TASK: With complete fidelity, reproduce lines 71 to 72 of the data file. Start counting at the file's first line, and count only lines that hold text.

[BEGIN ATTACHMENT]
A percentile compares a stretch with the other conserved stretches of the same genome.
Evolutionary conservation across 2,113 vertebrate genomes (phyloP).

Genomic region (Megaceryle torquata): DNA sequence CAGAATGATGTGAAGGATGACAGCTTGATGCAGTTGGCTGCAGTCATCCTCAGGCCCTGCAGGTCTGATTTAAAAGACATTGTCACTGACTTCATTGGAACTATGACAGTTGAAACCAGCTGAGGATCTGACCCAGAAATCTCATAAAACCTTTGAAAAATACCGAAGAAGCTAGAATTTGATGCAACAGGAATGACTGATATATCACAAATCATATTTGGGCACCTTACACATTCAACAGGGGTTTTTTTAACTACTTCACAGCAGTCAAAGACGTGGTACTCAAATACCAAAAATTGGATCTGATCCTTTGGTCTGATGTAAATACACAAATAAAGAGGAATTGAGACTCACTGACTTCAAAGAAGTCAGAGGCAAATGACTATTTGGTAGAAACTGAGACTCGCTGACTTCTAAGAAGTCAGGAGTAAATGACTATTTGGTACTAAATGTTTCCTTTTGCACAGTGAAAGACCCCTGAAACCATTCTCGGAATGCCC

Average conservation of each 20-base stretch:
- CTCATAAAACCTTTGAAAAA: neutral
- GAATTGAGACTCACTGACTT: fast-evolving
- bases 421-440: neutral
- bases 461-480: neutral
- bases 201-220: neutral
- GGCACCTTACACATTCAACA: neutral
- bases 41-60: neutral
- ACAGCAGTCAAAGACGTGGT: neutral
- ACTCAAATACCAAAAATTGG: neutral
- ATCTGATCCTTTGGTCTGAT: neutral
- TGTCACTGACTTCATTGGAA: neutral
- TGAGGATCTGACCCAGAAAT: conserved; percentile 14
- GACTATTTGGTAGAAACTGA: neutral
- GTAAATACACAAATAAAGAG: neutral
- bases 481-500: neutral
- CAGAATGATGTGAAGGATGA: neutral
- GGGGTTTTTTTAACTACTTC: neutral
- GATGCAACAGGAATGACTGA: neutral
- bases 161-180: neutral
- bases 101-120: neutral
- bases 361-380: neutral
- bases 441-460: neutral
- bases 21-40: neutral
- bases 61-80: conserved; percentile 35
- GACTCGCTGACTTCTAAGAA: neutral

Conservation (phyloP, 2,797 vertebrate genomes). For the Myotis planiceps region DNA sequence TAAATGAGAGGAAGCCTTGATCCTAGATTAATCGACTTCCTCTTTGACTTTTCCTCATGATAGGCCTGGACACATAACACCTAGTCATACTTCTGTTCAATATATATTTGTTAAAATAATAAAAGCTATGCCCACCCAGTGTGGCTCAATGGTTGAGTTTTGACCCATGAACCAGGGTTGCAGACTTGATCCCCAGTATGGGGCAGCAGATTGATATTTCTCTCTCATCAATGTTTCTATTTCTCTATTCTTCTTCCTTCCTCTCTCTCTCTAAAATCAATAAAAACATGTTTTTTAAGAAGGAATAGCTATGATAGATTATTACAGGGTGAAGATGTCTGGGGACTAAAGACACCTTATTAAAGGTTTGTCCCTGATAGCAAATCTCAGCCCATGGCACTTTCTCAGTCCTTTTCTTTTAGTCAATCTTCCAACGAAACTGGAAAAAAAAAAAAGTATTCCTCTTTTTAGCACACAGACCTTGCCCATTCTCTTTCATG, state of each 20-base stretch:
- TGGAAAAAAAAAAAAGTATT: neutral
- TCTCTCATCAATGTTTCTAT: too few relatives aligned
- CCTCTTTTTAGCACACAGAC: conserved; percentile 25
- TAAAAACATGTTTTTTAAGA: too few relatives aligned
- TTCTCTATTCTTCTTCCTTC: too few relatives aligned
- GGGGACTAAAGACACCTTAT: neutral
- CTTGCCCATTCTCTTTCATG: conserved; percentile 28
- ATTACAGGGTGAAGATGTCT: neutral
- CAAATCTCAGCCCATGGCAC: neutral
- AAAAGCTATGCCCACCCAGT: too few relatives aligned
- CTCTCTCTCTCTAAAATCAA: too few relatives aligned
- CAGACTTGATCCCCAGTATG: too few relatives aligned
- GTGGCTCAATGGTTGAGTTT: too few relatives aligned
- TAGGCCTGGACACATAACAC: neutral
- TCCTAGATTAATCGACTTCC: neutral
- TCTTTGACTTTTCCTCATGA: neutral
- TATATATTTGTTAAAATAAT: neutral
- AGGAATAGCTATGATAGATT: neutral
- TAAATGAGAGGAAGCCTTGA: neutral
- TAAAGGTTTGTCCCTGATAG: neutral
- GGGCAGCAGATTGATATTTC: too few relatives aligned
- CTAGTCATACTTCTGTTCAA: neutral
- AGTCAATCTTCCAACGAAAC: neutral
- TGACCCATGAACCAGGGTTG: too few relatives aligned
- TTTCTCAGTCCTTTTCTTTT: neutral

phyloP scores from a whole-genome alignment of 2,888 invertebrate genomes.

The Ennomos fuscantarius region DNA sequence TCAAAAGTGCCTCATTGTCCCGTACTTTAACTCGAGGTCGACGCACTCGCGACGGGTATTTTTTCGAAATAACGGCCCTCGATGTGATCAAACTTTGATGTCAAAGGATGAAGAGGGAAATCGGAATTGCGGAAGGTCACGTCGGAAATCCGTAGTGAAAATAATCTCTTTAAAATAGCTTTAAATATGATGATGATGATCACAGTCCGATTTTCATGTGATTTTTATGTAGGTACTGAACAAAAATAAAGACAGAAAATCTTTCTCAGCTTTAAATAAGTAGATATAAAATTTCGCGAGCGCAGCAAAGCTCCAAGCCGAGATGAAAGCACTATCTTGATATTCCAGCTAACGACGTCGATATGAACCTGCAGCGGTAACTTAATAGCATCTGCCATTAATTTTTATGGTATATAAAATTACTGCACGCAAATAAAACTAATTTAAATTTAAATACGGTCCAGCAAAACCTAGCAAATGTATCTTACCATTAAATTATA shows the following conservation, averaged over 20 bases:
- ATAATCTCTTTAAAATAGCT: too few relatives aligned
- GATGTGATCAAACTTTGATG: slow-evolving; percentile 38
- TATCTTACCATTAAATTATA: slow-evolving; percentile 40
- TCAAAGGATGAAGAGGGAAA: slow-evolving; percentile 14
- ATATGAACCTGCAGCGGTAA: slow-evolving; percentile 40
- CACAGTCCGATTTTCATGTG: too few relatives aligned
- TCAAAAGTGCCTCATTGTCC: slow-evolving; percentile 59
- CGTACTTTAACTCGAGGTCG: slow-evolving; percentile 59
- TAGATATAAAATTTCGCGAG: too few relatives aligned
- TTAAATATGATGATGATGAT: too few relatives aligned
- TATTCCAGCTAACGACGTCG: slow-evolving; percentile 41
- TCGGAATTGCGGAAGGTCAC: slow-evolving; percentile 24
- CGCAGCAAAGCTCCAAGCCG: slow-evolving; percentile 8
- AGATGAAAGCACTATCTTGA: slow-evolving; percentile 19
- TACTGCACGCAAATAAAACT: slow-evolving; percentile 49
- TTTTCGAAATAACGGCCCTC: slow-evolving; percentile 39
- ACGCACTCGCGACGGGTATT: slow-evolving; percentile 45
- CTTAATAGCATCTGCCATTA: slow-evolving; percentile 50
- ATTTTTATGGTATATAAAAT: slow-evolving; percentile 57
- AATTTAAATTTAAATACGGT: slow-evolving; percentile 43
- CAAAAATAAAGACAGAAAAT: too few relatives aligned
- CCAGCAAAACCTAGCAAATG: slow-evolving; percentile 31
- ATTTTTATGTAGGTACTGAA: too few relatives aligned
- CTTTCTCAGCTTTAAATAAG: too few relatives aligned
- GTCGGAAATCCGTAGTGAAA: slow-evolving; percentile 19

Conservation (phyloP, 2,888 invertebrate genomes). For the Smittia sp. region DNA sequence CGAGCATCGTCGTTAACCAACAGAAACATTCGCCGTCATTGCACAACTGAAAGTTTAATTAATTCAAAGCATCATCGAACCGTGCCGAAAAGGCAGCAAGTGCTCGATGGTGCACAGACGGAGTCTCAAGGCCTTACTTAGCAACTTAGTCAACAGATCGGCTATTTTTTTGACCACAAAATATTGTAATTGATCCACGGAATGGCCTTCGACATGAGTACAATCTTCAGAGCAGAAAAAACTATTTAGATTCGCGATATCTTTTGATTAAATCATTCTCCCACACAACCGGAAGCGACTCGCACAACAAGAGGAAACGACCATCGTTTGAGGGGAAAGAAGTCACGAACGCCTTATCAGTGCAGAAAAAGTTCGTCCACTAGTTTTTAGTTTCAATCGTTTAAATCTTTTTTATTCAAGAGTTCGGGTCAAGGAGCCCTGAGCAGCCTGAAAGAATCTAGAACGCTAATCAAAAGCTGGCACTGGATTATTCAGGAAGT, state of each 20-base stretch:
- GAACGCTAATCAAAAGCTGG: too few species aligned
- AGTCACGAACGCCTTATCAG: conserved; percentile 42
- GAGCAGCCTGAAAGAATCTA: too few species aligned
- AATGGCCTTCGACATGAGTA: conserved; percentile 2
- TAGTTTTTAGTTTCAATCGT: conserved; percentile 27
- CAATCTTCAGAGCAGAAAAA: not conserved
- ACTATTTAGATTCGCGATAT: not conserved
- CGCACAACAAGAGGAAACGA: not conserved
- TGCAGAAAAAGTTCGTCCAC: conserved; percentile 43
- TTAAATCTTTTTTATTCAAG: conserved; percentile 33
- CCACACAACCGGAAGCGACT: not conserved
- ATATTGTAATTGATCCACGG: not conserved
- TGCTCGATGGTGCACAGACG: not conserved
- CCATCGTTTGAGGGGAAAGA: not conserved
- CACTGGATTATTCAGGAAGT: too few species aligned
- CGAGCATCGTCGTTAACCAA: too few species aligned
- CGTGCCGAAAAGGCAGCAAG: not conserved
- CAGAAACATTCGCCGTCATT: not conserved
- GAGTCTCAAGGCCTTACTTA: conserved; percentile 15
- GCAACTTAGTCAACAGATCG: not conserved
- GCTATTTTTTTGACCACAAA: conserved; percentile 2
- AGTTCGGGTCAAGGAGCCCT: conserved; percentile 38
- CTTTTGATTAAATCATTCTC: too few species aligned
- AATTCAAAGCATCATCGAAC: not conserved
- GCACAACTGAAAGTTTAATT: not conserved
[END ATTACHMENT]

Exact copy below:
- AGATGAAAGCACTATCTTGA: slow-evolving; percentile 19
- TACTGCACGCAAATAAAACT: slow-evolving; percentile 49